A Grain of Salt

Salt seasons and preserves our food, but too much will ruin it. In recent years salt has gone from hum-drum finely milled table salt to flakes of finesse, so, what’s the difference?

There are three basic methods of salt production each used from ancient times.

A Grain of Salt

1) Rock salt is mined in blocks and pulverised.

This salt is used for gritting iced roads, but its coarse texture has given rise to the name of any very coarse salt we use on the table or in the kitchen. This may or may not come from underground sources today. Hence the confusion with rock salt’s origins.

2) A brine solution is made from rock salt or salt water, taken from springs or the sea and dehydrated in vacuum-sealed or open pans. eg. Maldon Salt from Britain.

Maldon salt takes only 7 days to make, but its location and climate are an important part in its process. The low-lying marshlands around the Essex coast are covered in water at high tide, which then evaporates to leave salty deposits in the soil and vegetation. When the tide comes up again some salt is reabsorbed, resulting in rather briny water. The water is drawn in from the sea, filtered to remove sand and rubbish and placed into pans and simmered, until it can be raked, left to drain in snowy piles until ready for packaging.

3) Sea water is evaporated by means of a system of basins and salt pans. Brands include New Zealand’s Pacific Salt from Marlborough, Iblea Sea Salt from Italy, Sel Marin from France.

On a regular basis water is let in from the sea to natural pans. As the water evaporates it is transferred to the next pan down the chain and this continues for many months up to and sometimes beyond 12 months, until the water becomes very briny. The crystals that are formed are dug or chipped out and ground to the mill required. For the finest in this category look for salts labeled Fleur de Sel or Flower of Salts. These are made by hand harvesting the salt flakes that form on top of the water basins.

Ecologically the third is the one most preferred as it uses the sun and wind. However it is the most costly in terms of time and manpower. The mineral content of the water used, which will vary greatly from one end of the earth to the other, will dramatically influence the colour, taste and crystal structure of the salt produced.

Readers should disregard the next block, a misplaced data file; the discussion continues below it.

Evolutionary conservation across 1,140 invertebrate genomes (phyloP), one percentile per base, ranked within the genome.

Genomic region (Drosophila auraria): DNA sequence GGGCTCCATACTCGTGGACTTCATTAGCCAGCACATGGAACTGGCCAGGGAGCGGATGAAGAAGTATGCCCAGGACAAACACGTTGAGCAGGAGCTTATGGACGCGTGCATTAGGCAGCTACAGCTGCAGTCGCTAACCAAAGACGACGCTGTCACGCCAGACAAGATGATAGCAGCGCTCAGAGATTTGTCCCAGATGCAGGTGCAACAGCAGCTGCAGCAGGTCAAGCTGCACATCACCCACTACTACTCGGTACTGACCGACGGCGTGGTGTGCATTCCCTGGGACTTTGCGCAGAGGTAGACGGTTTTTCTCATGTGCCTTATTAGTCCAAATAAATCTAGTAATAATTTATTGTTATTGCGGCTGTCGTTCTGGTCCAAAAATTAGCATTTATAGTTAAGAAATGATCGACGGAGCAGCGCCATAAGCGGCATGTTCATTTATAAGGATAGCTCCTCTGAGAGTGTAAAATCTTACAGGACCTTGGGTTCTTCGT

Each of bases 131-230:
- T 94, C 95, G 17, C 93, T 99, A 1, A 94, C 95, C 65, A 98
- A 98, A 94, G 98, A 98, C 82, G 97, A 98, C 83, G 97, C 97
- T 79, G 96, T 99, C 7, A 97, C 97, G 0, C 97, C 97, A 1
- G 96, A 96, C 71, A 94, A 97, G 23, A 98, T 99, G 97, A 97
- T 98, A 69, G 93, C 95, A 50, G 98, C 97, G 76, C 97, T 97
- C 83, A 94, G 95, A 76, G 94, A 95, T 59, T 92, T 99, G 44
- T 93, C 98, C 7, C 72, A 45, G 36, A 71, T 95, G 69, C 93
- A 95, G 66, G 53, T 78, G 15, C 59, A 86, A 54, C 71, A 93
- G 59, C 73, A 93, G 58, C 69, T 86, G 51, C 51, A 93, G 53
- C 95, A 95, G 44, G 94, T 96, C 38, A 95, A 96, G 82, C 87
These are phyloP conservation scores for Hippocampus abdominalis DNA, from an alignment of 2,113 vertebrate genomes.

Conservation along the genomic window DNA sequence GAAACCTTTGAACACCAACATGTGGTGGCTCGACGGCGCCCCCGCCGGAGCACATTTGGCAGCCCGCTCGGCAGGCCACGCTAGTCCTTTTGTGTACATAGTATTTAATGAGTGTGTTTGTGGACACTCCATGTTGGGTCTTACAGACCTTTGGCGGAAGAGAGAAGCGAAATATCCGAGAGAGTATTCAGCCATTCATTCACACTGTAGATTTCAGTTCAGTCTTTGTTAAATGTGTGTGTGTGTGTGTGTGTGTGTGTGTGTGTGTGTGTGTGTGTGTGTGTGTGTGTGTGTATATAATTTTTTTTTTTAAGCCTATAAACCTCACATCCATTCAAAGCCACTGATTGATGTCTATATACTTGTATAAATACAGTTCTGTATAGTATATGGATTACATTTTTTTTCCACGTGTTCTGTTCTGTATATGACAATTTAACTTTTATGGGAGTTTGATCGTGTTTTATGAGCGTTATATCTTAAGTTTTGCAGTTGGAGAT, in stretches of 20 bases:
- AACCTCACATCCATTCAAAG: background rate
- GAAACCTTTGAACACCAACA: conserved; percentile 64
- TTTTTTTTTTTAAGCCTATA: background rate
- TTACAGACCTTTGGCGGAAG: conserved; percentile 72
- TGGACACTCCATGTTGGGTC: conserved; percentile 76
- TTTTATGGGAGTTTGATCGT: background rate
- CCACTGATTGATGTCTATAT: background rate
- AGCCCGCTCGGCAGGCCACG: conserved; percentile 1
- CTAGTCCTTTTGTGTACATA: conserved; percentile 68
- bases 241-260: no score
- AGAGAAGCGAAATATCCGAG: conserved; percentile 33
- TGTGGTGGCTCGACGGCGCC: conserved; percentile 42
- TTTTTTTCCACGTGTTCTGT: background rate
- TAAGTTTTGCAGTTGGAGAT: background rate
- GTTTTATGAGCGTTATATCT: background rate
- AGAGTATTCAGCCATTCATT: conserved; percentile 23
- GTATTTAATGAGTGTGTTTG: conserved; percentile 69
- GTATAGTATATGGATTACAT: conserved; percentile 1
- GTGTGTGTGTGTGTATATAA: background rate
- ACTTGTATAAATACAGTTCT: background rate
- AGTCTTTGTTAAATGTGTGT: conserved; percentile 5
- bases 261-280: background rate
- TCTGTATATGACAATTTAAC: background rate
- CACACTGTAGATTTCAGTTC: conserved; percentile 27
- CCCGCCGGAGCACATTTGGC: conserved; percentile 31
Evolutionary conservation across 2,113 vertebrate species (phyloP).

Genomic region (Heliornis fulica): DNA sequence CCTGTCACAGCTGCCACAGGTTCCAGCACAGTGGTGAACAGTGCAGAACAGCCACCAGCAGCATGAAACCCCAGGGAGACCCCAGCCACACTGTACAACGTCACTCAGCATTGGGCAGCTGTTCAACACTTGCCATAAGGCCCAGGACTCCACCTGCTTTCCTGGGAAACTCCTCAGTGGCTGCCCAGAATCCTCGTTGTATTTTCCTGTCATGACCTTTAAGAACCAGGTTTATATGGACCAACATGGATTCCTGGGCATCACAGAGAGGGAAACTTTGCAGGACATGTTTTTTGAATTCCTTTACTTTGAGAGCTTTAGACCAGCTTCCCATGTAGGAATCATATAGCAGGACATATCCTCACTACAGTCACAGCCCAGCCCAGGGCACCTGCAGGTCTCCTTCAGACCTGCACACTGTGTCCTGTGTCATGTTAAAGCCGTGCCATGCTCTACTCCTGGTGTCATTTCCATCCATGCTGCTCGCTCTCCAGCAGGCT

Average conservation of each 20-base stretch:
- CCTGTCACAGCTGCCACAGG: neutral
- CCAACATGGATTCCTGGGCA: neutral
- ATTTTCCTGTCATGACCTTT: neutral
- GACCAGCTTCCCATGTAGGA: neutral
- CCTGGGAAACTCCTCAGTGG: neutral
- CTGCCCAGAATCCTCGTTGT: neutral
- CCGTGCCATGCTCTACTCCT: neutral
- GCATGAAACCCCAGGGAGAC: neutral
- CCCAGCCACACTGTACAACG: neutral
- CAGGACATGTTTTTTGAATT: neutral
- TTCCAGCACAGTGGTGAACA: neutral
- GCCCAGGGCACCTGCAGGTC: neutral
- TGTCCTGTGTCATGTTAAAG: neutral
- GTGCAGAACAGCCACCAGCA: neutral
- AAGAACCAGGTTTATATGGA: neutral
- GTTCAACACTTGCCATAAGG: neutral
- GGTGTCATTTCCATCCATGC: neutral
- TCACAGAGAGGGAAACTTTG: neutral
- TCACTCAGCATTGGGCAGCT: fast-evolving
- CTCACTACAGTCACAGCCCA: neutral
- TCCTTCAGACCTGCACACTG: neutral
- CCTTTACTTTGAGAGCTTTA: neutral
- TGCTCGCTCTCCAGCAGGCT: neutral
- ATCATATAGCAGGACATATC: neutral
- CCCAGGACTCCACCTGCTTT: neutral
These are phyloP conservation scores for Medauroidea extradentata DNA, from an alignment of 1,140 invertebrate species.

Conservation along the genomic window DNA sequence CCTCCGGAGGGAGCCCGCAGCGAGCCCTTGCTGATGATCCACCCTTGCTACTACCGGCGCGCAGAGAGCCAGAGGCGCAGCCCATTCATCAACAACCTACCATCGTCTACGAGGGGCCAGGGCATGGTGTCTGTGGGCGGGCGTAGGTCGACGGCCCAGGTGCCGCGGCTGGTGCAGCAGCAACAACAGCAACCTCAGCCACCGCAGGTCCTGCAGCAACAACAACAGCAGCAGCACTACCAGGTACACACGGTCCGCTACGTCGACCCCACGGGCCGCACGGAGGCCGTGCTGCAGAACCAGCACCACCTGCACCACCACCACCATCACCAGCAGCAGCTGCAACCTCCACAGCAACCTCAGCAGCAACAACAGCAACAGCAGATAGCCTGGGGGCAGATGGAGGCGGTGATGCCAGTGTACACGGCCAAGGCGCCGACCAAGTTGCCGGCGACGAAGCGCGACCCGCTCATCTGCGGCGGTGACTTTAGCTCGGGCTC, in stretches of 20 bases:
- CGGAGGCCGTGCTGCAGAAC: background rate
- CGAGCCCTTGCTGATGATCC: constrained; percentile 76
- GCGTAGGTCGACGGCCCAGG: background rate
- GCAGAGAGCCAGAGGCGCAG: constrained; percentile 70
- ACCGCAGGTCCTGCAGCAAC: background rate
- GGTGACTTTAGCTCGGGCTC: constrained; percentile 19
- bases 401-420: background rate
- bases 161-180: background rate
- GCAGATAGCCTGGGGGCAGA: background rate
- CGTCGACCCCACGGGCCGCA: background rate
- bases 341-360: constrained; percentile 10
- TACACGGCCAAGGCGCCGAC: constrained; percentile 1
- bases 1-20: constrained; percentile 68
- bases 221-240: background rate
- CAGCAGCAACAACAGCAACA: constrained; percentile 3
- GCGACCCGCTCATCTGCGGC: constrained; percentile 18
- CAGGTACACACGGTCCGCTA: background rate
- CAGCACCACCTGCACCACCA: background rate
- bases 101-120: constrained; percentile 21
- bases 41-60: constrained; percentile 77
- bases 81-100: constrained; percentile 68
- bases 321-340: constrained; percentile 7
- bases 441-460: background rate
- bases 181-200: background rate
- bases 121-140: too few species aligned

While it is lovely to use flaky sea salts it is a wise idea to have a pot of plain milled salt in the kitchen to add to the boiling pot of pasta or potatoes, as here you are unlikely to taste the difference between the most expensive and the cheapest.

Use expensive salts where you can appreciate their flavour - sprinkled on breads, beside radishes for dipping, with radishes, on a salad, sprinkled on food before eating etc.

Salt Variants:

Free-flowing Iodised Salt

Is salt that has iodine added to reduce goitre and possible dementia and the percentage is minute. The free flowing agent is Silicon dioxide (551). This salt seems harsher and saltier, but when you try it, consider its fine mill, which gives it greater surface area and therefore more salt taste. Use it for cooking. Do not use for pickling.

Smoked Salt

Salt that has been smoked over wood fires to add a new dimension and flavour. Delicious sprinkled over a roast chicken before baking.

Flavoured Salts

Flaky, fine mill or coarse ground salts blended with herbs and spices to add flavour to cooking.

Kosher Salt

Is prepared for cooking according to Jewish dietary guidelines.

Black Salt

Is an unrefined salt that is actually a musty pink in colour. It has a powerful sulphuric smell and is used in authentic Indian cooking. See an Indian food shop for product.

Roast lamb in a salt crust

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